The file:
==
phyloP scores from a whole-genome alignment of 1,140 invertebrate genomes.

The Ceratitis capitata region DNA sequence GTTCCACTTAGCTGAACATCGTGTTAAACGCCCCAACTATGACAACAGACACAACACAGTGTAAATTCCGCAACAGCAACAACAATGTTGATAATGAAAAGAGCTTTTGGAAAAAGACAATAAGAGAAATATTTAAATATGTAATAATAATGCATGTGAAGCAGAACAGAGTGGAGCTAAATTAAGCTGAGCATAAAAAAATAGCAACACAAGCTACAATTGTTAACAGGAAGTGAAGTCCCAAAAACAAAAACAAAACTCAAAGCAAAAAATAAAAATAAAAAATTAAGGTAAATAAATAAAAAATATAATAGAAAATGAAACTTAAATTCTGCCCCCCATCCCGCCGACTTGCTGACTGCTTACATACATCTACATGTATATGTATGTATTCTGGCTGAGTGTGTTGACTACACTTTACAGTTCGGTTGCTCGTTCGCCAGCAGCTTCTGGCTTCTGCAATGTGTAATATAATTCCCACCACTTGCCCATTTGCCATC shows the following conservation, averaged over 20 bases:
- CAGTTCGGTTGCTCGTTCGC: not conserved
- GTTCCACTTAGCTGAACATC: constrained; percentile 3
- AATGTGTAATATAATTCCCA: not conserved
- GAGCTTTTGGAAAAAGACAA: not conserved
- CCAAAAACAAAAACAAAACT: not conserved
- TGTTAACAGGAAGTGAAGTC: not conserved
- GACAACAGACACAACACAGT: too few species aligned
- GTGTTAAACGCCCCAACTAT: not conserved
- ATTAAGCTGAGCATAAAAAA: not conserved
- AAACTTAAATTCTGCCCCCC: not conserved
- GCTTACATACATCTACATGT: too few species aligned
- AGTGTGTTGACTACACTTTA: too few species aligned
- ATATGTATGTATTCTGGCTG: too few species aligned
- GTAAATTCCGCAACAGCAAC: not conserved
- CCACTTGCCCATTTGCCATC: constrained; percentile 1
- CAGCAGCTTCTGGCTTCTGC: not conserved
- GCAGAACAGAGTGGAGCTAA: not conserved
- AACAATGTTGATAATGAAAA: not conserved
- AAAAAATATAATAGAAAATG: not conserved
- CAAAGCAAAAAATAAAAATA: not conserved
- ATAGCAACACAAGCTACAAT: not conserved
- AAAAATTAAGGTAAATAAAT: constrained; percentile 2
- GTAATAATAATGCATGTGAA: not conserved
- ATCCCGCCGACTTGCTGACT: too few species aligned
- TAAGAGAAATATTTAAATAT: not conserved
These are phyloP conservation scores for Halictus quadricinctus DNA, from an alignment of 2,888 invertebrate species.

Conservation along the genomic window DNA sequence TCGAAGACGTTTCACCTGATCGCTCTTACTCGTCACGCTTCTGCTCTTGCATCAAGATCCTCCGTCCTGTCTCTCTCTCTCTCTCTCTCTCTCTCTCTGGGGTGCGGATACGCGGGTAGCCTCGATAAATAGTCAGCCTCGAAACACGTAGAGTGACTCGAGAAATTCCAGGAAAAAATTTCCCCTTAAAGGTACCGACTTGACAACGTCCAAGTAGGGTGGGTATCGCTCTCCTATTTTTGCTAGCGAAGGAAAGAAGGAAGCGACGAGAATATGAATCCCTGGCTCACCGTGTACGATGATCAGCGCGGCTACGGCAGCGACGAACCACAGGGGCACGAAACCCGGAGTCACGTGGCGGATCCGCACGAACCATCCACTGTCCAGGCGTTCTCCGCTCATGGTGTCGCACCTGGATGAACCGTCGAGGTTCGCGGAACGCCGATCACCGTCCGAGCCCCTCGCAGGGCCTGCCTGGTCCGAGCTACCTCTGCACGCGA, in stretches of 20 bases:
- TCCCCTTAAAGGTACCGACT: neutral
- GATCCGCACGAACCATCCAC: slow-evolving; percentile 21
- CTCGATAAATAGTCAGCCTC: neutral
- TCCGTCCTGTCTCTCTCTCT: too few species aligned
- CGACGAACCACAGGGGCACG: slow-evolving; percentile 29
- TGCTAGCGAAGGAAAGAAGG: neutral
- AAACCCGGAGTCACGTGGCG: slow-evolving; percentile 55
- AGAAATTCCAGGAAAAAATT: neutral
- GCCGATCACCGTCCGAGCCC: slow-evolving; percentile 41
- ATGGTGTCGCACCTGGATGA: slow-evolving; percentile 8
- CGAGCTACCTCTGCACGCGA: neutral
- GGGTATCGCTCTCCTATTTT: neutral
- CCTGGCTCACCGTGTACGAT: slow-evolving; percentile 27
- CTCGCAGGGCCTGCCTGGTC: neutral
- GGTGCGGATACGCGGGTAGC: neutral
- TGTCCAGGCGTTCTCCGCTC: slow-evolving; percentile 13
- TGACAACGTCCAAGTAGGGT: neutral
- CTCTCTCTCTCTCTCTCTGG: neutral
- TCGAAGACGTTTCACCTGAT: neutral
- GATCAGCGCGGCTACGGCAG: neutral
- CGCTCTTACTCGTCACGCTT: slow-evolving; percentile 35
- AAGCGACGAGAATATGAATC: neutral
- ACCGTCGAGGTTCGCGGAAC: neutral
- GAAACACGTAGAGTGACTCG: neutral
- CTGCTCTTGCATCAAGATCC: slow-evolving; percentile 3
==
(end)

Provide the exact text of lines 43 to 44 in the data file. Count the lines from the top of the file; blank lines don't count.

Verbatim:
- CTCGCAGGGCCTGCCTGGTC: neutral
- GGTGCGGATACGCGGGTAGC: neutral